By Raheem, Salman and Isra' al-Rubai'i
BAGHDAD (Reuters) - Iraq's senior cleric on Friday urged political leaders to refrain from clinging to their posts - an apparent reference to Prime Minister Nuri al-Maliki, who has defied demands that he step aside. Speaking through an aide who delivered a sermon after Friday prayers in the holy city of Kerbala, Grand Ayatollah Ali al-Sistani said leaders should show flexibility so that political deadlocks could be broken and Iraq could confront militants.
Last month, Sunni militants from the Islamic State of Iraq and the Levant swept through northern and western Iraq, posing the biggest challenge to Maliki's Shi'ite-led government since the departure of U.S. forces in 2011.
Critics say Maliki is a divisive figure whose alienation of Sunnis has fueled sectarian hatred and played into the hands of the insurgents, who have threatened to march on Baghdad.
Sistani said it is time for politicians to think of Iraq's interests, not their own.
"The sensitivity of this phase necessitates that all the parties concerned should have a spirit of national responsibility that requires the practice of the principle of sacrifice and self denial and not to cling to positions and posts."
Maliki, a Shi'ite, has ruled since an election in April in a caretaker capacity, dismissing demands from the Sunnis and Kurds that he step aside for a less polarizing figure. Even some Shi'ites oppose his bid for a third term.
Iraq's parliament elected senior Kurdish lawmaker Fouad Masoum as president on Thursday, a long-awaited step in creating a new government capable of countering the insurgency. Politicians have been in deadlock over forming a new government since the election. The next step, choosing a prime minister, may prove far more difficult as Maliki digs in.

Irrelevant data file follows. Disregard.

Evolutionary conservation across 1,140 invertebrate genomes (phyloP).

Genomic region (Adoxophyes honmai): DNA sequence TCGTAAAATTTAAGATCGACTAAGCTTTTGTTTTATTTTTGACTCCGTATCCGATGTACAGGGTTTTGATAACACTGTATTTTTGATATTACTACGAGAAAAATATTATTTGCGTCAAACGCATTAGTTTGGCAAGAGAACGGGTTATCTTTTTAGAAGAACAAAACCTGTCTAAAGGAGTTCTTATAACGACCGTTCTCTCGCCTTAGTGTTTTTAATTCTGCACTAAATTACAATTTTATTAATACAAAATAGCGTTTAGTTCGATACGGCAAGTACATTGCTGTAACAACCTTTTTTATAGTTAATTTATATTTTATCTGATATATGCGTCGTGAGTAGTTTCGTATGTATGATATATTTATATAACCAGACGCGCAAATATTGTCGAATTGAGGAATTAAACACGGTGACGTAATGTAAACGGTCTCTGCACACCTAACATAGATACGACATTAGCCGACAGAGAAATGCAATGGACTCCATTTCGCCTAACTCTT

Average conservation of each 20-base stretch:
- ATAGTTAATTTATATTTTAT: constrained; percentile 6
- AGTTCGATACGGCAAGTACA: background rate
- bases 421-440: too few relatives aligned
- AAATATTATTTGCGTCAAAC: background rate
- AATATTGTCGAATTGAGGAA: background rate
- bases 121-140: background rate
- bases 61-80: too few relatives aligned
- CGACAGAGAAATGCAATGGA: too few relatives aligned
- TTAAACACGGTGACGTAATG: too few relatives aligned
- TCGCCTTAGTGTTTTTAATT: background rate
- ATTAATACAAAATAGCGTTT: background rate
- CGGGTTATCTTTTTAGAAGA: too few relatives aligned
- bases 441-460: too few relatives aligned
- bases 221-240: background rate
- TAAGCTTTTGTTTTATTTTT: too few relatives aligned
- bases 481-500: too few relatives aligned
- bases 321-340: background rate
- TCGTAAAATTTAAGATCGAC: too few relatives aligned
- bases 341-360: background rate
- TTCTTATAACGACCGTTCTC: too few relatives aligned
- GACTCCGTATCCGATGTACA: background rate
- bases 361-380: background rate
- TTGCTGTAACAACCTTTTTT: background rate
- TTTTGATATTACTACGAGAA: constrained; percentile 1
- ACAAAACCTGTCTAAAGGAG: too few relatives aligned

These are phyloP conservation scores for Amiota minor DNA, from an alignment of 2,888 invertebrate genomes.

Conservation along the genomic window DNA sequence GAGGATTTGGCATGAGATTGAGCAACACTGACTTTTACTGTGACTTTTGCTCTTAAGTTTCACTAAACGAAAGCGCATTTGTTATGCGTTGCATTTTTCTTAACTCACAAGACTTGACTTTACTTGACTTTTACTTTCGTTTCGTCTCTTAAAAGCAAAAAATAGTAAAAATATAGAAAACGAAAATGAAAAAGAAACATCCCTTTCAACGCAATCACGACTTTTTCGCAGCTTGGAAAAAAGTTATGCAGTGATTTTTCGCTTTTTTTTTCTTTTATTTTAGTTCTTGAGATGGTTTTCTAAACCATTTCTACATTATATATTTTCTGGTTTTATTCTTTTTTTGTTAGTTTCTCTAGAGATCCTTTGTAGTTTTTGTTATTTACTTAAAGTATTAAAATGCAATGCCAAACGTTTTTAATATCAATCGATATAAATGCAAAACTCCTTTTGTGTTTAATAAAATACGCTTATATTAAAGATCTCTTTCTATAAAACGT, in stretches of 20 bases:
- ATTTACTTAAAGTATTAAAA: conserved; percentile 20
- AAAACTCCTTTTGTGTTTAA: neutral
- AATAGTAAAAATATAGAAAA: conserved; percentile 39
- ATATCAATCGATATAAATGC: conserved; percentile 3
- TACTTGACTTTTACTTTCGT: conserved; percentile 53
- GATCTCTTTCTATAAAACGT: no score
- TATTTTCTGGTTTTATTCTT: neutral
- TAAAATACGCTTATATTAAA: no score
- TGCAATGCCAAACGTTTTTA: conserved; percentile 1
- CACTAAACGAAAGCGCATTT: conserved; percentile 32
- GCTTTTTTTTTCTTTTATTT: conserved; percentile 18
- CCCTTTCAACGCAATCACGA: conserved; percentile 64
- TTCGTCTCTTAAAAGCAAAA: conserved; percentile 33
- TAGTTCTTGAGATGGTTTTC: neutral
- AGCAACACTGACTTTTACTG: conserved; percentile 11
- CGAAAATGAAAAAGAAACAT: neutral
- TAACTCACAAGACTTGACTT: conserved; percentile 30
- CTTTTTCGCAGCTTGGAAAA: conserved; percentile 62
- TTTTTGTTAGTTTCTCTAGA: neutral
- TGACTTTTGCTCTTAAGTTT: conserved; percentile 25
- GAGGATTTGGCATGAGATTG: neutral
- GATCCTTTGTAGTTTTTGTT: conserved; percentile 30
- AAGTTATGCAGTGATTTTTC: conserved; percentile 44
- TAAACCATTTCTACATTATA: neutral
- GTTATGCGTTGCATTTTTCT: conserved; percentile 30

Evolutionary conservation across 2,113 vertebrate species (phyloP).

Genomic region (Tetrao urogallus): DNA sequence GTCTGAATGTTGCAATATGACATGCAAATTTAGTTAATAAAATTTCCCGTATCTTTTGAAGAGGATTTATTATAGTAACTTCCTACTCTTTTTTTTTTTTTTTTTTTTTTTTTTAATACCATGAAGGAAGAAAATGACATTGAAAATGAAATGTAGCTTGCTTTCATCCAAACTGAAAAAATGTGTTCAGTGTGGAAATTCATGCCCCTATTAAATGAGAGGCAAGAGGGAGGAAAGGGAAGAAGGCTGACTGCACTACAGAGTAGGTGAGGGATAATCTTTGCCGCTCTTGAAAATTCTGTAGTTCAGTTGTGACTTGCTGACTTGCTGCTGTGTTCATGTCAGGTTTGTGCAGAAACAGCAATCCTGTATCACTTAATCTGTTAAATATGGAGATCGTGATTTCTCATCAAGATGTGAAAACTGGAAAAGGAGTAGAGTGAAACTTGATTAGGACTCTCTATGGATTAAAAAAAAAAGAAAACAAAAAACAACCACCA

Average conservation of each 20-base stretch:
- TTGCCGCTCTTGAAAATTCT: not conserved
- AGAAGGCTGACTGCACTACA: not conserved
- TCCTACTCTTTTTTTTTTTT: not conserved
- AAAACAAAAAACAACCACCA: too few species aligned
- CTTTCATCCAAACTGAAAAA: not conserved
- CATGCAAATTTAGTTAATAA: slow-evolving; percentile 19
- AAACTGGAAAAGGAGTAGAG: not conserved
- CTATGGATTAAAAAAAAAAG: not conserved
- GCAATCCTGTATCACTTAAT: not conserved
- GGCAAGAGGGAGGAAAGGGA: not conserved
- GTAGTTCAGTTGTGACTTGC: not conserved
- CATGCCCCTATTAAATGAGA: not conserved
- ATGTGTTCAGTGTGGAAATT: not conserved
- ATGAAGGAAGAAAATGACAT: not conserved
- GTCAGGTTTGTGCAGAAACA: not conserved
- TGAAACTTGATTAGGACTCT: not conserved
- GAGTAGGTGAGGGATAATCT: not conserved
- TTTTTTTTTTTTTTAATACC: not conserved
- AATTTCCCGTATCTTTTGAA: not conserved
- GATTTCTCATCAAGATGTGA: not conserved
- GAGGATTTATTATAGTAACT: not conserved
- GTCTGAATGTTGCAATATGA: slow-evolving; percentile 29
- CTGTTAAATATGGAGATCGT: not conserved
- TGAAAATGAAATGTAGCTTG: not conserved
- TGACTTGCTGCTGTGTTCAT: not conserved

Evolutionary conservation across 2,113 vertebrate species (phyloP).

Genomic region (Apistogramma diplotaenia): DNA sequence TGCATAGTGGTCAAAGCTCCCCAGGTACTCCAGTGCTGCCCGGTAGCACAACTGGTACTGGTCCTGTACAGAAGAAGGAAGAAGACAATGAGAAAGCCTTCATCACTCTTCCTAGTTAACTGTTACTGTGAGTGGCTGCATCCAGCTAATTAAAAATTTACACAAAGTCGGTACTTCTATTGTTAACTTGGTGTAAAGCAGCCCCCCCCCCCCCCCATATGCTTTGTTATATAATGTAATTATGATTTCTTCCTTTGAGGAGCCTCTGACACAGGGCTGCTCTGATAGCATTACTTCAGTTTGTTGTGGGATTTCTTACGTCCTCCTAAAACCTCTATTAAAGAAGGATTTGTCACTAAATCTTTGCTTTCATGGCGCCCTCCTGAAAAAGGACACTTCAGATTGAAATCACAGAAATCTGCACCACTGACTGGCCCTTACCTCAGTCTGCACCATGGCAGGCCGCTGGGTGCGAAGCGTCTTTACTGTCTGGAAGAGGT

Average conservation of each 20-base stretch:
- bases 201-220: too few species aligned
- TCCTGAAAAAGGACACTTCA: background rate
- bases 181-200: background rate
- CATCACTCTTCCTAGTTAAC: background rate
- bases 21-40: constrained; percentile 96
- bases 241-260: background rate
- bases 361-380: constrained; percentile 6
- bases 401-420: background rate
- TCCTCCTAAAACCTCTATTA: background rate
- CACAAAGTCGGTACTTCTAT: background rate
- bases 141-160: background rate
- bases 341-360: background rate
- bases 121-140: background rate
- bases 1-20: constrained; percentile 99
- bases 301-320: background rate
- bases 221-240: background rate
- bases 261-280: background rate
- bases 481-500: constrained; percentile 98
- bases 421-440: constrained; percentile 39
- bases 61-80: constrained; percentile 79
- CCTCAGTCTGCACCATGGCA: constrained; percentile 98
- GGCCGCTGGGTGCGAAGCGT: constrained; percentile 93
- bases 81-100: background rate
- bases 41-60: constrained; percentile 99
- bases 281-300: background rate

Sistani's call for flexibility could hasten his departure As he is seen as a voice of reason in the deeply divided country.
A recluse who favors a behind-the-scenes role, he has called for Iraqis to take up arms against the Sunni insurgency.
The insurgents, who changed their name to the Islamic State and declared a caliphate in parts of Iraq and Syria, have put Iraq's survival as a unified state in jeopardy. The army virtually collapsed in the face of their lightning advance.
Sectarian militias and Kurdish peshmerga fighters have become a critical line of defense against the Islamic State as the militants set their sights on the capital.
U.S. military and Iraqi security officials estimate the Islamic State has at least 3,000 fighters in Iraq, rising towards 20,000 when new recruits since last month's advance are included.
Aside from military campaigns, insurgents have been stamping out any religious or cultural influences they deem non-Islamic.
On Friday, the group warned women in the city of Mosul to wear full-face veils or risk severe punishment.
"The conditions imposed on her clothes and grooming was only to end the pretext of debauchery resulting from grooming and overdressing," said the Islamic State in a statement.
"This is not a restriction on her freedom but to prevent her from falling into humiliation and vulgarity or to be a theater for the eyes of those who are looking."
A cleric in Mosul told Reuters that Islamic State gunmen had shown up at his mosque and ordered him to read their warning on loudspeakers when worshipers gather.
"Anyone who is not committed to this duty and is motivated by glamour will be subject to accountability and severe punishment to protect society from harm and to maintain the necessities of religion and protect it from debauchery," said the Islamic State.
(Writing by Michael Georgy; Editing by Angus MacSwan)